Miscellaneous Mixing Techniques

Thermal spraying seems to be a viable solution to the processing limitations of conventional techniques for polymer nanocomposite manufacturing, such as the use of a high working temperature for melt mixing and solvents for solution mixing [175]. This is particularly true for the preparation of nanocomposite coatings. During a thermal spray process, materials, in powder, wire, or rod form, are heated, accelerated, and propelled by a high-temperature jet through a confining nozzle toward a surface. The individual molten or softened droplets impact, spread, cool, and solidify to form continuous coatings. Material heating, quenching, consolidation, and posttreatment are thus combined in a single step. The important benefits of using a thermal spray process for making polymer nanocomposites include the following: (i) powdered polymers are heated only to a temperature at which the particles are viscous enough to spread because of the high kinetic energy; (ii) good dispersion of nanoparticles is achieved by the high velocity; (iii) processing without the use of a volatile solvent is possible.

Schadler et al. employed a high-velocity oxy-fuel (HVOF) system to thermally spray SiO2/nylon 11 nanocomposite coatings [175]. The particles (7 and 12 nm in diameter, respectively) were pretreated to be either hydrophobic or hydrophilic, respectively. To avoid powder segregation in the jet due to differences in powder size and density, the nylon and silica particles were dry ball milled together for 48 h, resulting in a gradient shell of embedded silica particles near the surface of the nylon powder particles. By optimizing spray parameters such as nozzle design, spray distance, oxygen-to-fuel ratio, powder feed position, and substrate cooling, dense coatings with relatively uniform particulate distribution were achieved. Compared with neat nylon, scratch resistance improved by 30% and wear resistance improved by 55%. Silica particles with a hydrophobic surface led to better mechanical properties than those with a hydrophilic surface.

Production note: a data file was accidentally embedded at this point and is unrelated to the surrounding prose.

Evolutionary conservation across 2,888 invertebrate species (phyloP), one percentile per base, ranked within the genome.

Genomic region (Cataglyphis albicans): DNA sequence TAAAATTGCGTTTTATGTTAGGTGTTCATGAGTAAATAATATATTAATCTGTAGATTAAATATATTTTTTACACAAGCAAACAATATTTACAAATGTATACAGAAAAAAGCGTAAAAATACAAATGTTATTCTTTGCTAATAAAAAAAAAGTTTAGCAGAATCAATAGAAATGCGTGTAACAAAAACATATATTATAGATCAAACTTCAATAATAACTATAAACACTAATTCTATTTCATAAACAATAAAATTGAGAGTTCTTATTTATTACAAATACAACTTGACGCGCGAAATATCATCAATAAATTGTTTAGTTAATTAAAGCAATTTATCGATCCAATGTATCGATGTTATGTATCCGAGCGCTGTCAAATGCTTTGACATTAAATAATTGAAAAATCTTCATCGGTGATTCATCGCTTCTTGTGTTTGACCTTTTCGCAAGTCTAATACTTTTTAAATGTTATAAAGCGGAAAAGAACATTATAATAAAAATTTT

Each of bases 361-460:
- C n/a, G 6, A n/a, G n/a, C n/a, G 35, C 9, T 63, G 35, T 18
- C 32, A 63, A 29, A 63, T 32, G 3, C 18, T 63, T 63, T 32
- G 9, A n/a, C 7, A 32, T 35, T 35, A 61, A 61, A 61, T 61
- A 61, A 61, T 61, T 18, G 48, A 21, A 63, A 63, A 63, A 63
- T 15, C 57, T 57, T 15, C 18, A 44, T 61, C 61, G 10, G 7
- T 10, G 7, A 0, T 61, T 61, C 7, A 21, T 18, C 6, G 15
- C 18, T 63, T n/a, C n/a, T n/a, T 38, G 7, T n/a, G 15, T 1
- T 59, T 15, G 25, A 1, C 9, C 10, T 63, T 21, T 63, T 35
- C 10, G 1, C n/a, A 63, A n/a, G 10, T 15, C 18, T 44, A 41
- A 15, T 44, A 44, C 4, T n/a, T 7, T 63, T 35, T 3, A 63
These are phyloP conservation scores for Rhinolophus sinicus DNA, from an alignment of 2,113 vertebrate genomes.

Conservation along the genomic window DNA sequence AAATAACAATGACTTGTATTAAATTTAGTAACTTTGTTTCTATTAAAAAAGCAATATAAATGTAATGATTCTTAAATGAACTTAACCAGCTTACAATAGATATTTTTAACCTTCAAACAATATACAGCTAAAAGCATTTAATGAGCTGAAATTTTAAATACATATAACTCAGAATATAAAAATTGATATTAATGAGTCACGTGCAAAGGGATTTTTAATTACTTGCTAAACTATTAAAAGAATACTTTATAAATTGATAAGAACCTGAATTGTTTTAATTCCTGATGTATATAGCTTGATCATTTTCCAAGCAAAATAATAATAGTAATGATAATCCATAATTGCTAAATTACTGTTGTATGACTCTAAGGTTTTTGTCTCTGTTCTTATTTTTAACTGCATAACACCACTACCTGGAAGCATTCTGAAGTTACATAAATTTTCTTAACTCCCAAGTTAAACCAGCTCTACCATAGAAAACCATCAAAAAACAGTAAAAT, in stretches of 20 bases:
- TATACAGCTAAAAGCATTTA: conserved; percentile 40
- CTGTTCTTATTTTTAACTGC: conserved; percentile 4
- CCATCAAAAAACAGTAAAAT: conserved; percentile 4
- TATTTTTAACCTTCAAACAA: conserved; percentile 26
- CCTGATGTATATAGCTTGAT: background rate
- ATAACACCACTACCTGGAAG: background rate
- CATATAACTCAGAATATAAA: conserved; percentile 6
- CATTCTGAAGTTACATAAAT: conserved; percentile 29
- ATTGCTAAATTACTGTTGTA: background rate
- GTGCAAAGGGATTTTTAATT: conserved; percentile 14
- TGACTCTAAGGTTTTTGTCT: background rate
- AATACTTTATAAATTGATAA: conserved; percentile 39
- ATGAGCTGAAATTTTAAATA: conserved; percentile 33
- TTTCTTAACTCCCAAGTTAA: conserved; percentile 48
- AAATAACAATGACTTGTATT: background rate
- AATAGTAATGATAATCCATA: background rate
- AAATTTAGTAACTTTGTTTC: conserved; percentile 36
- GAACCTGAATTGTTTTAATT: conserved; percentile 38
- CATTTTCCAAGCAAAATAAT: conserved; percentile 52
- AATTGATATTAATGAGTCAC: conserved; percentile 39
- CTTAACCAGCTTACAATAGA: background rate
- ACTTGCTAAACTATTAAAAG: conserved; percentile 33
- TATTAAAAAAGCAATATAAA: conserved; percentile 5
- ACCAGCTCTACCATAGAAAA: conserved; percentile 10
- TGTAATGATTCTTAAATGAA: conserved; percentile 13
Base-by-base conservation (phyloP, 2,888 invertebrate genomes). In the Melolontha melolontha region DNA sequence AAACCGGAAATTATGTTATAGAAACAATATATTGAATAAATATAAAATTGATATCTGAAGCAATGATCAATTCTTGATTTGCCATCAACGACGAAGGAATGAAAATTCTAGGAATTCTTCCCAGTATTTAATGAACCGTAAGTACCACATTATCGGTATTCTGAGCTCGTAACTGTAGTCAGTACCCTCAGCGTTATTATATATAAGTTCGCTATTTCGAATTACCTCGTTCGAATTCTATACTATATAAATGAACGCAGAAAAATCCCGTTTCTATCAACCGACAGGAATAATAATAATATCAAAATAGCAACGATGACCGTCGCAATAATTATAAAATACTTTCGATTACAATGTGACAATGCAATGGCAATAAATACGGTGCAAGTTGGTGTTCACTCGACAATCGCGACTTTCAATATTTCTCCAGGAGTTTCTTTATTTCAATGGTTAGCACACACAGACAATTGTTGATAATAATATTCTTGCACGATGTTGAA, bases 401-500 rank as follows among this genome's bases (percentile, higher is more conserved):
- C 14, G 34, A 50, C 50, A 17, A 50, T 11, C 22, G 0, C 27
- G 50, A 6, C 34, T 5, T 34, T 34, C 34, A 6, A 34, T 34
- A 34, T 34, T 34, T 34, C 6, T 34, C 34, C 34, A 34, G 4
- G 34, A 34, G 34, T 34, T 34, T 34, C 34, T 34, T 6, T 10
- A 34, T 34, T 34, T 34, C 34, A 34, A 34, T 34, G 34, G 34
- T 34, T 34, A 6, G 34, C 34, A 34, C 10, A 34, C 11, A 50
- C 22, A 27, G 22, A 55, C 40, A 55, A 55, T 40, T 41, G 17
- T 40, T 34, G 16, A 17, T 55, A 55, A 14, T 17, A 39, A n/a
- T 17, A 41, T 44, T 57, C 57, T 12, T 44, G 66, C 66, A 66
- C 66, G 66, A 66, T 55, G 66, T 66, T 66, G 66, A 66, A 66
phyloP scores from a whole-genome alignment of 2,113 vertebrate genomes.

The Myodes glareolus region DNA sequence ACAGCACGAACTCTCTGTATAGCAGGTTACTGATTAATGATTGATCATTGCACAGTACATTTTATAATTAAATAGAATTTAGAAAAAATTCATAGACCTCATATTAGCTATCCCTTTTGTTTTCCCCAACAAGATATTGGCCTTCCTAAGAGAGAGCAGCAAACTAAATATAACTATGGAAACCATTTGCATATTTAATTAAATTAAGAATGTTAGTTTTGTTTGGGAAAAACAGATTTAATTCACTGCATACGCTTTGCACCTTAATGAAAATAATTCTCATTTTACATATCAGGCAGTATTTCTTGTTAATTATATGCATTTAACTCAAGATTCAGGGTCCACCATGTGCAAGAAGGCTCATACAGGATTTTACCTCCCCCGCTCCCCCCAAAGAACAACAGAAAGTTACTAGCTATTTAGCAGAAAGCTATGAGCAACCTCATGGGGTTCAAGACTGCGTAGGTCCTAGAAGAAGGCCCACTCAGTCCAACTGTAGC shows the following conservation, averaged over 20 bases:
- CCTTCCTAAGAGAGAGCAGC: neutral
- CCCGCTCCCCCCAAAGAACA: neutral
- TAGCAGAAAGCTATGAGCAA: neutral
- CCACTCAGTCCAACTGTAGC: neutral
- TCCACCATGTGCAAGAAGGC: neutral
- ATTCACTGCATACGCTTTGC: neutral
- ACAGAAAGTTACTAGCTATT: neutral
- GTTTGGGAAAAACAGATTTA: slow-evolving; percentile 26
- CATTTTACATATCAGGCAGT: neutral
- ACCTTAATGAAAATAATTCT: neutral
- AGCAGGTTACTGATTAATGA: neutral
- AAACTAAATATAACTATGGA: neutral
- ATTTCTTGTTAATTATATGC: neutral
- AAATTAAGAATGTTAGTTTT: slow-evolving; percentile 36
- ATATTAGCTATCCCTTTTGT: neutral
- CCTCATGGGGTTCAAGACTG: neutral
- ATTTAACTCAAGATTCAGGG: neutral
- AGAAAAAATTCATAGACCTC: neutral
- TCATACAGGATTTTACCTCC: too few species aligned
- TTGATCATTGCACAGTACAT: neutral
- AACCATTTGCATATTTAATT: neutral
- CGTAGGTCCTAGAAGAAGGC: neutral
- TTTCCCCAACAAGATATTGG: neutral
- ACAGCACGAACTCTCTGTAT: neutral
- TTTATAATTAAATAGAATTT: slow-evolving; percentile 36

Recently Petrovicova et al. characterized the changes that the above silica reinforced nylon 11 underwent during thermal spraying and their influence on the final polymer morphology and coating performance [176, 177]. Agglomerates of silanated silica, on the order of 50 nm in size, were observed in the nanocomposites, whereas the agglomerates of untreated silica and hydrophilic silica were on the order of 100 nm. Reinforcement of the polymer matrix, for example, in the case of a 15 vol.% silanated silica-filled nanocomposite, resulted in an increase of up to 205% in the dynamic storage modulus (Table 10). At temperatures above the glass transition temperature of nylon 11, the storage modulus of a 15 vol.% hydrophobic silica nanocomposite was higher than that of the unfilled version by up to 195%. An increase in matrix crystallinity was assumed to be the predominant cause of the enhancement of the mechanical properties.